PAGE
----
bride and groom kiss in the back of a trolley as wedding party raises glasses to cheers

Meeting with Your Clients: Finalizing Wedding Details

Once you’ve received the completed questionnaire, make a draft timeline and schedule a meeting with your clients to go over the details. Use this meeting to clarify any points, discuss the flow of the day, and ensure you have ample time for each part of the wedding. This meeting is also an excellent opportunity to build rapport with your clients and understand their vision. It may also be helpful to invite the wedding planner to guarantee everyone is on the same page.

Key Elements to Include in Your Wedding Day Timeline

1. Getting Ready Photos:

Start the day by capturing the excitement and anticipation as the couple prepares for the ceremony. Allocate about 1.5 – 2 hours for this part of the day, ensuring you have enough time to not only photograph hair, makeup, and the bride getting dressed but also all the details and flatlays. I like to use this time as my warm-up for the big day as well… sometimes I’ll add extra time so I don’t feel rushed.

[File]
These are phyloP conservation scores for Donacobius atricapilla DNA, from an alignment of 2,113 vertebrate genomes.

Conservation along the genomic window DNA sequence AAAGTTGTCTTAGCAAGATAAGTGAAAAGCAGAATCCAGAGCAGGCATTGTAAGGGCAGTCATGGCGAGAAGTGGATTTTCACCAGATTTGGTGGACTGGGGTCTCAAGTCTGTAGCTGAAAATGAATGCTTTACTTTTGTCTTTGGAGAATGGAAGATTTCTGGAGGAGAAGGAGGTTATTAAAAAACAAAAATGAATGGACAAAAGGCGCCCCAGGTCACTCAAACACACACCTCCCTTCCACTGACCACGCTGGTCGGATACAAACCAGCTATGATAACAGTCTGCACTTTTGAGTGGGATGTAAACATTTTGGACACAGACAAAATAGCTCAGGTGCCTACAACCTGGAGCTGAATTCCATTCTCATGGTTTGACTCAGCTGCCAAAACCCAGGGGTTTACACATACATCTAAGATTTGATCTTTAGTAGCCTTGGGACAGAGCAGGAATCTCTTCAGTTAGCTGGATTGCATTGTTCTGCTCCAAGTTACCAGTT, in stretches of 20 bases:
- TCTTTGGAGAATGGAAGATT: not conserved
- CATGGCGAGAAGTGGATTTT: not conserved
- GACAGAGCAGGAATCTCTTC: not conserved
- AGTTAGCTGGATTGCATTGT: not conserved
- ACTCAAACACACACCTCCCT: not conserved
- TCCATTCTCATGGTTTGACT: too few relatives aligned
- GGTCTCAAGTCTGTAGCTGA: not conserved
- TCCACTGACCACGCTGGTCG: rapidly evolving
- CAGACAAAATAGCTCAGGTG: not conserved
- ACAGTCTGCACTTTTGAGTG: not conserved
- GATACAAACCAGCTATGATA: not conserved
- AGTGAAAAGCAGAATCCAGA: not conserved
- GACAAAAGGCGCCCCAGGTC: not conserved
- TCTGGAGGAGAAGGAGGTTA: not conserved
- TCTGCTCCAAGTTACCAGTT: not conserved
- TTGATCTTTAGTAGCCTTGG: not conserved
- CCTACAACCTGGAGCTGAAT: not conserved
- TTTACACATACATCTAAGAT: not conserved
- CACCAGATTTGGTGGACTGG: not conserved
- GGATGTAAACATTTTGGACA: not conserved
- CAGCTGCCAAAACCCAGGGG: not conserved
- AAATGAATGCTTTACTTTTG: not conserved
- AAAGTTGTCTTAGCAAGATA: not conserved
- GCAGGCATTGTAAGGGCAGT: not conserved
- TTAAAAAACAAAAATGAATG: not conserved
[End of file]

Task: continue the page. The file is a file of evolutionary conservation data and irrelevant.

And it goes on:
2. Sunset Time and First Look, Pre-Ceremony Photos:

Ask your clients if they have considered scheduling a first look to capture their emotions in a private setting. This can help alleviate some of the nerves before the ceremony and allow for more relaxed wedding portraits. Be sure to also consider the sunset time when planning this part of the day, especially for winter weddings. The sun will set earlier, so make sure you don’t lose the light before family formals if you’re planning to do them outside. Plus, don’t forget to schedule a few minutes to sneak away with the bride and groom for sunset portraits during the golden hour to capture that stunning, soft light.